Christopher Asher Wray was born in 1967. He graduated from Yale University in 1989 and received his law degree from Yale Law School in 1992. He then clerked for Judge J. Michael Luttig of the U.S. Court of Appeals for the Fourth Circuit. In 1993, Mr. Wray started working in private practice in Atlanta, Georgia. In 1997, he joined the U.S. Attorney’s Office for the Northern District of Georgia. In 2001, he served at Main Justice as an Associate Deputy Attorney General and, later, as Principal Associate Deputy Attorney General.

Poll: Most Americans Don’t Trust Trump’s Statements on Russia Investigation

Donald Trump, via Wikipedia

Donald Trump, via Wikipedia

By Steve Neavling

President Trump’s decision to fire FBI Director James Comey amid a federal investigation into collusion with Russia has raised suspicions among a majority of Americans, according to a new Washington Post-ABC News poll. 

The poll found that 61% of American adults believe Trump fired Comey to protect himself, not the country. And 56% said they believe Trump is interfering with the Russia investigation.

But the same respondents also have little faith in Comey, with 55% saying they have little or not trust of the former FBI director.

Still, the survey revealed only 20% say they trust Trump when he comments on Russia’s role in the presidential election.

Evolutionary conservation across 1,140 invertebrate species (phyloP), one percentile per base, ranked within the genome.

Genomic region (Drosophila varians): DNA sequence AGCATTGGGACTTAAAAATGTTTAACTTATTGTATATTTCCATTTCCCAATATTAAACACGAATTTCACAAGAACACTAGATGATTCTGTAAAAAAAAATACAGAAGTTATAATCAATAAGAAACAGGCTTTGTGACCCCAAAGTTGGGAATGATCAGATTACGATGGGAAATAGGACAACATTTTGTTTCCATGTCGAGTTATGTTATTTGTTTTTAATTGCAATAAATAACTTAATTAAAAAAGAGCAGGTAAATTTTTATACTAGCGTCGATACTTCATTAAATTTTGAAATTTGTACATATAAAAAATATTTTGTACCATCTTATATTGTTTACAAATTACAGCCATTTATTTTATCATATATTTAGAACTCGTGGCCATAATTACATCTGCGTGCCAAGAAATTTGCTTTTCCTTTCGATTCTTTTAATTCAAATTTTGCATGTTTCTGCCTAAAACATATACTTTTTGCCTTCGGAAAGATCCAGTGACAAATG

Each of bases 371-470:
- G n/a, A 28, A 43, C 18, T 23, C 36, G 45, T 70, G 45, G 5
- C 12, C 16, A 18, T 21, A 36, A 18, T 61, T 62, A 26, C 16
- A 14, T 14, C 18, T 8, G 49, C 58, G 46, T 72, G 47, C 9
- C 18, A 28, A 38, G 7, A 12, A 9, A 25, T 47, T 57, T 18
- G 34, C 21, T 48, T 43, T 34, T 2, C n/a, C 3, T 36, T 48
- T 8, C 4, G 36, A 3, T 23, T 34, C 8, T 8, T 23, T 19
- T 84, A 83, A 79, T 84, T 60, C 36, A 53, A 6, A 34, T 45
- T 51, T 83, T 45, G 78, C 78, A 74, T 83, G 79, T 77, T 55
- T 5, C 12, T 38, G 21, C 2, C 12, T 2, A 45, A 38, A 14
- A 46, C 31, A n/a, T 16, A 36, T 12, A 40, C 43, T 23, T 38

Half of adults said they don’t trust Trump “at all” when it comes to the investigation.

AG Sessions’ Tiff with Trump Is Over Loyalty, Not What’s Right

Attorney General Jeff Sessions during the Trump campaign.

Attorney General Jeff Sessions during the Trump campaign.

By Steve Neavling

Attorney General Jeff Sessions committed the ultimate act of disloyalty in the eyes of President Trump when the former Republican senator recused himself from the Russia investigation.

Although even Republicans said Sessions should have recused himself because of previously undisclosed meetings with Russian ambassador Sergey Kislyak, the ever-defiant Trump did not.

Sessions’ decision to recuse himself opened the door for his deputy to appoint a special counsel to investigate whether Trump’s campaign colluded with Russia – a decision that ultimately could lead to Trump’s resignation or impeachment, experts say.

On Tuesday, CNN reported that Sessions threatened to quit his post following repeated clashes with the president. 

The revelation surprised many observers because Sessions was the first major supporter of Trump during the testy primary election.